Last Update: Thursday, December 12, 2013
|Family Fights Off Foreclosure|
|Written by Alex Garcia Sun Contributing Writer|
|Thursday, 30 August 2012 04:57|
Occupy San Fernando Valley Joins the Struggle
Tents, signs, and couches with plenty of people sitting on them have taken over the front yard of a foreclosed home in Van Nuys, where members of the Occupy San Fernando Valley group have joined the evicted owners of the house in a struggle to keep the property.
"If they kick me out, I don't have a place to go," said Guadalupe Hernandez, who seven years ago bought the house on Leadwell Drive for $540,000 where nine people, five adults and four children lived.
The house is now worth about $242,000 "What we want is not for them to give us the house for free, we want a modification that's fair, that we can pay," Hernandez said.
At the time, the family paid a monthly $3,900 mortgage that jumped to $4,500 after two years, when they stopped paying it.
"We could pay the [mortgage], but since the house's value went down, we decided to not keep paying it and try to get a modification," said Maria, one of Hernandez' daughters.
Maria said they have tried to get a loan modification on three occasions, without success.
"They always lost a document or they told us we turned in a document too late, they've never helped us," Maria complained.
The third time, they tried to get a modification, Bank of America, the mortgage lender, told them the house had already been sold. The deadline for leaving the property was Sunday, Aug. 26.
But since last weekend, members of Occupy San Fernando Valley have taken over the entrance to the home, and vow to not let authorities evict the family.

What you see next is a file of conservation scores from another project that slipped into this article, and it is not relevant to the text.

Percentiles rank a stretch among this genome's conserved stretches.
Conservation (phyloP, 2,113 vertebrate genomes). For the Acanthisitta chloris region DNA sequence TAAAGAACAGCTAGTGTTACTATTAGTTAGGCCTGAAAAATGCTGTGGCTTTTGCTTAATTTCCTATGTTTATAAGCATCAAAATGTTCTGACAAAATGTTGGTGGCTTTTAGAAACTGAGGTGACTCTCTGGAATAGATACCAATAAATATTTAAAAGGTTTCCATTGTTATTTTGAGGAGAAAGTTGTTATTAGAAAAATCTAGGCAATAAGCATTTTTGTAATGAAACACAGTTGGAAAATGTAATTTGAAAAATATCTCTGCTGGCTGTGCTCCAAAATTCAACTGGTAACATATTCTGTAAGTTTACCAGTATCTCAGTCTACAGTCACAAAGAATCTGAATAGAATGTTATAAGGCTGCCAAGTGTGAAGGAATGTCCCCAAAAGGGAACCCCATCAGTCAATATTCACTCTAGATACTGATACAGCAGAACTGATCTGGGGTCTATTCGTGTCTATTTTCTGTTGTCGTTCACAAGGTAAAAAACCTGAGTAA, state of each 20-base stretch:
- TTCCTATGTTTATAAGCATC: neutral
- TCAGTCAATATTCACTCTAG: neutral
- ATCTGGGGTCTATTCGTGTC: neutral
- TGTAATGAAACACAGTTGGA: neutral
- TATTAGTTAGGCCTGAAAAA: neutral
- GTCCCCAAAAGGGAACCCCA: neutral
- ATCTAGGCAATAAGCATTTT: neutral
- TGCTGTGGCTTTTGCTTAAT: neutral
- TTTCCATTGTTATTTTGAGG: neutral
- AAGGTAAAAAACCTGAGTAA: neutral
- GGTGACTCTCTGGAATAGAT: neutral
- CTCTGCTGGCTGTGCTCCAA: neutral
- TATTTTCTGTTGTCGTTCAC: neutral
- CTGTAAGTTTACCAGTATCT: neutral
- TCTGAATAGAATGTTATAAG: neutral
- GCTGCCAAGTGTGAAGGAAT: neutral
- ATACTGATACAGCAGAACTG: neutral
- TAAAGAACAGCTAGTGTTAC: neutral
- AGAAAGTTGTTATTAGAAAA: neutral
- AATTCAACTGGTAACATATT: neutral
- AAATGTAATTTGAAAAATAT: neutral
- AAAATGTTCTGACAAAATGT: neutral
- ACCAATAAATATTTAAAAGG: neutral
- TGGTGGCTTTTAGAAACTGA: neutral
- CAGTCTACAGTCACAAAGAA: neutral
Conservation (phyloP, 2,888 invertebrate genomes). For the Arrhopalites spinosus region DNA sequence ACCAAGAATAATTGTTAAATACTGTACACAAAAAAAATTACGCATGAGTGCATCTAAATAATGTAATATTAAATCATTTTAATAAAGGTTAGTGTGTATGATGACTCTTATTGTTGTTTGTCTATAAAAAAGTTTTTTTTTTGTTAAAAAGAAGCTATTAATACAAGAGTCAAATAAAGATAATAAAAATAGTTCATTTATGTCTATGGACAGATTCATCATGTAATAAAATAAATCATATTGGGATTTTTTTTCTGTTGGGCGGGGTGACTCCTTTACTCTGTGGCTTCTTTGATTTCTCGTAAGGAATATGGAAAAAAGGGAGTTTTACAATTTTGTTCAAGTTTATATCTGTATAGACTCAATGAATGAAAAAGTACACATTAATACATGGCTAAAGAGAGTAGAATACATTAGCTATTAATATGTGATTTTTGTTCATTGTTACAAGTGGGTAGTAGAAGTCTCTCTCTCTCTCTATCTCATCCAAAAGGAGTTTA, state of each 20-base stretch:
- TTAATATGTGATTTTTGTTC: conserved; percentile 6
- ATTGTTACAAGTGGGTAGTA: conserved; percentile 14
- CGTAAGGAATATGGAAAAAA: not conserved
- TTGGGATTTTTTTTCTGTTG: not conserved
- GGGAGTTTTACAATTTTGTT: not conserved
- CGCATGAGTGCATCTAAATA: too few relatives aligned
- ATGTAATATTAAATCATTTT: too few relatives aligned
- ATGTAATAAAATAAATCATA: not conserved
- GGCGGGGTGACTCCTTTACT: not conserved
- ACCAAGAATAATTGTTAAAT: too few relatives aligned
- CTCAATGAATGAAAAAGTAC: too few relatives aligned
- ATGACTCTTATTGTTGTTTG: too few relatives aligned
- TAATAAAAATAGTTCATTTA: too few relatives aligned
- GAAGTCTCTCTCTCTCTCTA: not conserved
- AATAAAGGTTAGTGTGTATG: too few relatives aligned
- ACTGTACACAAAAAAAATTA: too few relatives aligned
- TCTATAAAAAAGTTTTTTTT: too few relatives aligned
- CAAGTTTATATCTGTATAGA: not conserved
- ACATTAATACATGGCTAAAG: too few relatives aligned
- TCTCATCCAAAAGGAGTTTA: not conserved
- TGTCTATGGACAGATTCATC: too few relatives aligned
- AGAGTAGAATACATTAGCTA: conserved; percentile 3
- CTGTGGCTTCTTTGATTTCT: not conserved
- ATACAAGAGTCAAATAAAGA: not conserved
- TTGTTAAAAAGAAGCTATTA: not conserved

"We're a little worried, we don't know what's going to happen," said Ulises, Hernandez' son and also a member of Occupy San Fernando Valley.
"I can't sleep. I keep thinking (Sheriff's deputies) are going to come and knock at the door," he said. "If they come I will resist leaving because this is my house, but I'm afraid for my five-yearold child. I don't want him to see this."
At a press conference in front of the house on Tuesday, Aug. 28, onlookers could see signs such as "No Homes, No Justice" and "The System Has Failed," as well as chalk writings on the street stating "We're not a loan" and "Stop foreclosures."
At the press conference, Occupy members expressed several demands: that Bank of America negotiate in good faith with the family, for a constitutional right to make housing a human right, to allow homeless people to occupy vacant homes, and for elected officials to place a moratorium on foreclosures.
In a statement, Bank of America officials said, "We are currently researching the Hernandez' loan history to determine if any home retention options are available to them at this time. We will be contacting them today to explain our findings."
Family members, however, said they were still waiting to hear from bank representatives.
"The banks should remember they're throwing people to the streets. We're not here fighting just for our home, we're fighting for all the people who have faced this," Maria said.
|Last Updated on Thursday, 30 August 2012 05:02|